Can you name each of the 10 commandments? If we were to have a pop quiz right now on naming the 10 commandments, what would you score? 100? 80? 50? 20? During evangelism opportunities, I have asked a number of people if they can name each of the 10 commandments. Few can actually do it. While the commandments which they are able to name often vary, one thing is usually constant–they rarely mention commandment #4–Remember the Sabbath day, to keep it holy.
‘Remember the Sabbath’ is the forgotten commandment. You can see it in the way our culture lives. I remember one recent Christmas Day which happened to fall on a Sunday. Cami and I were driving from my family’s celebration to her family’s house on this Christmas morning. What we saw shocked us–while we expected for the roads to be deserted and for stores to be closed, we saw plenty of cars on the road and rarely a gas station that wasn’t opened for business. Though I knew this before, it was made clear to me then that America is more concerned with making money than remembering the Sabbath.
But what should we as Christians think about the Sabbath? How does the Sabbath fit into the big picture of what God is doing? Does it apply to us today? If it does, how are we supposed to live that out? These are the types of questions I want to explore as we deal with the sabbath: understanding God’s call to rest. We will look at the Sabbath from three perspectives–what does the Sabbath mean to God? What does the Sabbath mean to Israel? And what does the Sabbath mean to us as New Testament believers?
What does the Sabbath mean to God? The Sabbath declares the sufficiency of God in creation and redemption. I remember taking math quizzes in elementary school. When smart students would finish early, they would often make a pronounced indication that they had completed the quiz by slamming their pencil down, making a big sigh and adjusting themselves in the seat to a more comfortable position. All of this was in an effort to make the fact that they were finished clear to others.
While these kids acted from selfish, competitive motives, their actions shed light on to what the Sabbath declares about God. The Sabbath is the indicator that God, in all His sovereign self-sufficiency, has completed the work of creation and redemption. It signals that His work is complete. Let’s notice some important things about God and the Sabbath.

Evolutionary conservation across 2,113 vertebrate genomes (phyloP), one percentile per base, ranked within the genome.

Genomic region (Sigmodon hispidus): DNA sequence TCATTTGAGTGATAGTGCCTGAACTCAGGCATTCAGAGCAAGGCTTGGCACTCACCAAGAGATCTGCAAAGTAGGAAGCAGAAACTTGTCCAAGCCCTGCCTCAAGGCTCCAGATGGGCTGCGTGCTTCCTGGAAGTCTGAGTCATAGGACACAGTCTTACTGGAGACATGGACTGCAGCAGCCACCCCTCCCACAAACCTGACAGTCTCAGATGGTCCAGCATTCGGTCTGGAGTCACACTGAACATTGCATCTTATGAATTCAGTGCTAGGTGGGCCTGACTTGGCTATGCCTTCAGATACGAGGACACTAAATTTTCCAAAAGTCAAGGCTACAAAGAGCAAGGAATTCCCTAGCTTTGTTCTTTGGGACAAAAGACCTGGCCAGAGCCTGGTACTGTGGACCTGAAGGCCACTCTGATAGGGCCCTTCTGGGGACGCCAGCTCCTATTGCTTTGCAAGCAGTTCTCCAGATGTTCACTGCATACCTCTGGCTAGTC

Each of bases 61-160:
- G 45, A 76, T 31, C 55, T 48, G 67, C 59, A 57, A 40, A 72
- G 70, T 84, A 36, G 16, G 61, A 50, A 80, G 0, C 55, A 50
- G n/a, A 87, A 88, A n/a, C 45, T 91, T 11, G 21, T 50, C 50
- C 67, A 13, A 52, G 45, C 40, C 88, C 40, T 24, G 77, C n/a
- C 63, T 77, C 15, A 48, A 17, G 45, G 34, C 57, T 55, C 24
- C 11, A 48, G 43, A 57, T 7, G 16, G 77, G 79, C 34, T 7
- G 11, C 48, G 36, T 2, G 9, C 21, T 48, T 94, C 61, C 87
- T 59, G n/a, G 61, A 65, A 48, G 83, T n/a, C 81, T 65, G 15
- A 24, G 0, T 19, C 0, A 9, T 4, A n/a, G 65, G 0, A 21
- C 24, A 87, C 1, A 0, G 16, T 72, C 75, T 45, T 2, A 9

God creates the Sabbath
Genesis 2:1-3 tells us that God finished all of His creation work in six days and used the seventh day to rest. In fact, God blessed this Sabbath and set it apart as holy from all of the other days of creation because He did no work.
Why did God create the Sabbath? Did He need a cosmic water break? Was He tired? God created the sabbath not because He needed a break from the rigors or universe-creation but as a means of declaring that the work was finished. He wasn’t resting in order to return to work but He was resting in order to celebrate His work.
The Sabbath was the pinnacle of creation.The culmination of creation was not man but the Sabbath because man is not ultimate but God. The Sabbath is part of God’s created order that existed before the Fall. It establishes a precedent and a rhythm for His creation to follow.
God commands the Sabbath
God did not just create the Sabbath. He commands the Sabbath. As part of the ten commandments (Exodus 20:8-11), remembering the Sabbath was given to Israel as one of the primary instructions to orient their lives around. The purpose of the Sabbath, as with all of God’s laws, is to teach us more about Himself so that we can live in accordance with His character.
As the United States was established, our founding fathers developed the Constitution as the basis for defining the laws of the land. There is no question that the things included in the Constitution reflect the values and principles of the men who created it. It would make no sense for the Constitution to conflict with their character. So it is with God.
The Law is the outflow of the character of God. His laws reveal His character. What He demands reveals who He is.
So what does the command to ‘Remember the Sabbath’ reveal about God? It reminds us of His completed work. God did not just command Israel to observe the Sabbath because the rest would be useful. He commanded it as a means of building dependence on Himself and establishing trust. The command of the Sabbath declares God’s sufficiency in provision. Furthermore, it foreshadows the completion of the Sabbath that is found in Christ.
God completes the Sabbath
God doesn’t just create the Sabbath and command the Sabbath. He completes the Sabbath. What was begun on the seventh day of creation is now completed in Christ. In creating the Sabbath, God declared His sufficiency in creation. In commanding the Sabbath, He declared His sufficiency in provision. In completing the Sabbath, He declares His sufficiency in redemption.
Hebrews 4:9 points out that “there remains a Sabbath rest for the people of God.” What is this Sabbath rest? It is Christ Himself. Jesus claims this in Matthew 11:28-30 when He says, “Come to me, all you who are weary and burdened, and I will give you rest. Take my yoke upon you and learn from me, for I am gentle and humble in heart, and you will find rest for your souls. For my yoke is easy and my burden is light.”
The rest that God foreshadowed through the commandment of the Sabbath to Israel is now completed in Christ. The temporary Sabbath that Israel failed to experience based on their unbelief has now become an eternal Sabbath that anyone can experience based on their faith.
Understanding the Sabbath from God’s perspective will provide a much more meaningful discussion in the coming days when we look at what the Sabbath means to Israel and what the Sabbath means to us.